social welfare

As Indians criticise Qatar construction deaths, a sad fact: India ranks No. 1 in construction worker deaths

However, a bureaucrat has an ambitious plan to provide social security cover to India's 45 million workers on building sites.

For the last week, there has been outrage about reports citing the deaths of approximately 500 Indian construction workers in Qatar over the past two years. The Gulf nation has seen a spurt of building projects ahead of the 2022 football World Cup that it is hosting.

But even as they expressed alarm at the conditions of Indian workers in Qatar, labour experts noted that the world’s highest number of construction deaths is actually recorded in India and that attempts to provide a social safety net for workers in the building sector have failed to take off.

Though the Indian government does not keep centralised records on construction workers, death and injury from accidents in the Indian building sector is widespread, noted a paper by academician Sarbeswara Sahoo prepared for a national workshop on safety, health and welfare measures for construction workers organised two years ago at the Mahatma Gandhi Labour Institute in Ahmedabad. “India has the world’s highest accident rate among construction workers,” he said, quoting a survey by the International Labour Organisation that stated that 165 out of every 1,000 construction workers suffers an injury while at work.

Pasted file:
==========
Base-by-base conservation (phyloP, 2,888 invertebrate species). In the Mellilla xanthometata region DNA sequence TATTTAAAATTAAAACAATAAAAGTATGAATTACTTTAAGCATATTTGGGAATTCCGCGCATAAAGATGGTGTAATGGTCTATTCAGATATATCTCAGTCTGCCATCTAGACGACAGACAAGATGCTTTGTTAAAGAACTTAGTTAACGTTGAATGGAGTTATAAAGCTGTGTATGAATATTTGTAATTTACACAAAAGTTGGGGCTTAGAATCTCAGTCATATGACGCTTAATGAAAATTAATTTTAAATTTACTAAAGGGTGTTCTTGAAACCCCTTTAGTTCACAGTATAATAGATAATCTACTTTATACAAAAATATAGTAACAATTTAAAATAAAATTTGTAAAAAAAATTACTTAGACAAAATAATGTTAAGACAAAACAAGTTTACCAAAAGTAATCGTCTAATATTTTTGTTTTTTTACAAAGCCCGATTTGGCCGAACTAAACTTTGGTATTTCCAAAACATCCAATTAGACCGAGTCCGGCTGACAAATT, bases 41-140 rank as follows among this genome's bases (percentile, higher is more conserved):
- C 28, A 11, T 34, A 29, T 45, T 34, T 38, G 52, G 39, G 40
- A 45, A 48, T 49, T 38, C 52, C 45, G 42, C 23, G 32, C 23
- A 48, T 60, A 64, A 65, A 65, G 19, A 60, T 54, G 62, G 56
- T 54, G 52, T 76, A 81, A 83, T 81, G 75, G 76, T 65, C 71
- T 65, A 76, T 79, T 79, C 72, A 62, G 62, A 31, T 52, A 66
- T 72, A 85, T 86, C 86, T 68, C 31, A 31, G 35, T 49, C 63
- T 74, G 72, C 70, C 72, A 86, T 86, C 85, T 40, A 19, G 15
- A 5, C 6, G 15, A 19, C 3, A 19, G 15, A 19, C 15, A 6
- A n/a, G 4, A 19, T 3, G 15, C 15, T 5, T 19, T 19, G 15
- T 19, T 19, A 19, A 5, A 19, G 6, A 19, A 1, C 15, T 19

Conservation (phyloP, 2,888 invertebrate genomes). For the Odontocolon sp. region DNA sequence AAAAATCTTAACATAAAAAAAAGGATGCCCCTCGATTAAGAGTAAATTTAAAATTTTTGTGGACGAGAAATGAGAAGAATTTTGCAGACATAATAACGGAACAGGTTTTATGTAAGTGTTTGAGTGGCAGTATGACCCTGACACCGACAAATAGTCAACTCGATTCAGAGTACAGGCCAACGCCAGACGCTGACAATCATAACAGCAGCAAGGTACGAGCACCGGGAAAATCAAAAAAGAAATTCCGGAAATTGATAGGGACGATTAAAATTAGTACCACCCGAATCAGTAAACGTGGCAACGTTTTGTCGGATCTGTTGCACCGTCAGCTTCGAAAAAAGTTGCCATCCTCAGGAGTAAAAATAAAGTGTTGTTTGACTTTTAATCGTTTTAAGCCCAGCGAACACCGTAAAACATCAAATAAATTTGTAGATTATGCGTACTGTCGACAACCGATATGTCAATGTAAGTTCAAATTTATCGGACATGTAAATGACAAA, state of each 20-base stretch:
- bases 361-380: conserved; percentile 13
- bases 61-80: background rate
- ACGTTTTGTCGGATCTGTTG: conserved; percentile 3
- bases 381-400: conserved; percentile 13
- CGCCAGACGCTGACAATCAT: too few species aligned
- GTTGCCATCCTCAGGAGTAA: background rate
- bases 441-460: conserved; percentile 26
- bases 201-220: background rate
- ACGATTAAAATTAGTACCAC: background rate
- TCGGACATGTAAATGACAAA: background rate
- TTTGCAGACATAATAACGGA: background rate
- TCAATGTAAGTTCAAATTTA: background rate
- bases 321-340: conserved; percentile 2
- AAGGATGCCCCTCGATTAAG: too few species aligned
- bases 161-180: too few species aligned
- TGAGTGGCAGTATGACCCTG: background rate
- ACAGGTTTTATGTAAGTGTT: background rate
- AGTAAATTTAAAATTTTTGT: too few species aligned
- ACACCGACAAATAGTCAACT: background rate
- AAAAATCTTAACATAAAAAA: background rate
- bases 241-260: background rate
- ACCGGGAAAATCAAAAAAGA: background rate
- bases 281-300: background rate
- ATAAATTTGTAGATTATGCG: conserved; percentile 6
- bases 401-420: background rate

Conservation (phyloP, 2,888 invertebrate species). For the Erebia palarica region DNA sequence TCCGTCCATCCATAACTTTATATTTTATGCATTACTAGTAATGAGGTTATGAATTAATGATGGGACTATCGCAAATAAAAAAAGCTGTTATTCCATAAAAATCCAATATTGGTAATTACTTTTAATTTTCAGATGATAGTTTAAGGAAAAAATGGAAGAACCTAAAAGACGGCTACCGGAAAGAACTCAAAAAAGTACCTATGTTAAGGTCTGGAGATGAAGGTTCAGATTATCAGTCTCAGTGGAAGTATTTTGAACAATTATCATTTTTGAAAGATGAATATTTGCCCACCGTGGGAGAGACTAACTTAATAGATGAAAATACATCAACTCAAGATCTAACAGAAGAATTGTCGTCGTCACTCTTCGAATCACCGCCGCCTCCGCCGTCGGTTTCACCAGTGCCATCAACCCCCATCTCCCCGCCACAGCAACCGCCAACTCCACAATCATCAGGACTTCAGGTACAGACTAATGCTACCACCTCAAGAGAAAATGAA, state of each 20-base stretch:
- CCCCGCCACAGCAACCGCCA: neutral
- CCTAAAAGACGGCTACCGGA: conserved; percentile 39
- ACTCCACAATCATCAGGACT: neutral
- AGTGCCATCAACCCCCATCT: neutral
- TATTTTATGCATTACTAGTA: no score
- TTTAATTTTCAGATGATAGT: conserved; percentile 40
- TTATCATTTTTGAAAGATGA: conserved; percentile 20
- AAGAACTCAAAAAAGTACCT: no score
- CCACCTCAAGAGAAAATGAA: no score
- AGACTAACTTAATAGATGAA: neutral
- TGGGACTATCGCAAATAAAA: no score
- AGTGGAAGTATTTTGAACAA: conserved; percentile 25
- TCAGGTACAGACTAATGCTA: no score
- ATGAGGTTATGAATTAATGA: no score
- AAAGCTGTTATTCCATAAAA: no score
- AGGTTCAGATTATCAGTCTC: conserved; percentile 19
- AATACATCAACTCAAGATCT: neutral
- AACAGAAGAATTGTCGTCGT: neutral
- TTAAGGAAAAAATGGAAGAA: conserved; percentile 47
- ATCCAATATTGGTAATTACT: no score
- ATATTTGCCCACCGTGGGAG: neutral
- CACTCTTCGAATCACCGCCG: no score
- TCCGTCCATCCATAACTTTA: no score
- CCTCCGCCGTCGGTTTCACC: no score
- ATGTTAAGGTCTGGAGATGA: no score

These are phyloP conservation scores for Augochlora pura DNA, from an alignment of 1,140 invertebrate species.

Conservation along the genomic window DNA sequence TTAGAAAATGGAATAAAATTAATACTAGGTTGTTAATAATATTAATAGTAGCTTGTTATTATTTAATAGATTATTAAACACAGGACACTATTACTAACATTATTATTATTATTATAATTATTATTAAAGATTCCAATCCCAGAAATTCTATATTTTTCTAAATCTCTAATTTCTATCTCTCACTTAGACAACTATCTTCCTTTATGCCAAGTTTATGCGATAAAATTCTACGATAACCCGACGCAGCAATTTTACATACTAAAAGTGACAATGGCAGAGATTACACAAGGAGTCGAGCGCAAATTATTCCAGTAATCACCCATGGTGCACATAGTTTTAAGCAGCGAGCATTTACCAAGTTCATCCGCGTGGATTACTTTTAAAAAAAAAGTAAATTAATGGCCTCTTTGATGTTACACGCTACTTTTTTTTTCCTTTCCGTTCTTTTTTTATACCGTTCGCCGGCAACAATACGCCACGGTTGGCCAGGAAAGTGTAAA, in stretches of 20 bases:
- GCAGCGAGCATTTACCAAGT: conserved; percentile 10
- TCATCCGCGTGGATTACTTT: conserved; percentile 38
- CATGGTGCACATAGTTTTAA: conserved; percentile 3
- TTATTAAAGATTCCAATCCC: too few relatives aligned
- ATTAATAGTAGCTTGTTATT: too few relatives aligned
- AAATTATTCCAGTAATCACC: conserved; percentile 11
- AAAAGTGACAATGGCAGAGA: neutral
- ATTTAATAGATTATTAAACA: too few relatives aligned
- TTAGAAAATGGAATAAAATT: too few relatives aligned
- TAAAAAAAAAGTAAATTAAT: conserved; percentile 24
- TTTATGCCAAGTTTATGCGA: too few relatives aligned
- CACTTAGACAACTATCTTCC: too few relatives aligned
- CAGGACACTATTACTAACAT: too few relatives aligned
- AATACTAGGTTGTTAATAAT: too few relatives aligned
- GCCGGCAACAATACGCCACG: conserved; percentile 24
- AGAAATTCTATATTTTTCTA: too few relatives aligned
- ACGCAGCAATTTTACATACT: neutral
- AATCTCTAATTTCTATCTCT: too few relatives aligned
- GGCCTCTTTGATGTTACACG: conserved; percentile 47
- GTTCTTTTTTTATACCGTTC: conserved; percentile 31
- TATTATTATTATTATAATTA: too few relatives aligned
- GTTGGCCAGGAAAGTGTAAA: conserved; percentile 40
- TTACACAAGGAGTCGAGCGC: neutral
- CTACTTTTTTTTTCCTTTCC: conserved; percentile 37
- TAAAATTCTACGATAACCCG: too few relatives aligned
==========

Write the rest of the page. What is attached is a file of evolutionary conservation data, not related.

“Workers in this industry face a lot of health issues,” Sahoo said. “They have spinal cord problems because of the weight they carry, back issues, respiratory problems because of the amount of dust around them. Their living quarters are not hygienic and they are packed together in small spaces.”

His paper also pointed out long-term health hazards. “There is a very serious risk of cancer from the handling of asbestos," Sahoo said. "Equally alarming is the number of workers who succumb to dust-related illnesses, asbestosis, silicosis, mostly in the process of raw materials for construction.”

However, India’s estimated 45 million construction workers lack a social security net.

“Construction workers have been demanding social security for years,” said Sahoo. “But as they are not contractual employees, they have never been eligible for social security schemes.”

This might change with a proposal being discussed very seriously at the Employees’ State Insurance Corporation. The ESIC, which was established in 1952 to provide for factory and company employees, is India's largest social security provider. It provides medical and social benefits to employees of all establishments, private or otherwise, that employ a minimum of ten people.

“Over the past 15-20 years, ESIC’s scope has grown to the extent that we can seriously think of giving [construction] workers social security,” said BK Sahu, Insurance Commissioner (Revenue) at the Employees’ State Insurance Corporation, who is pitching for the proposal.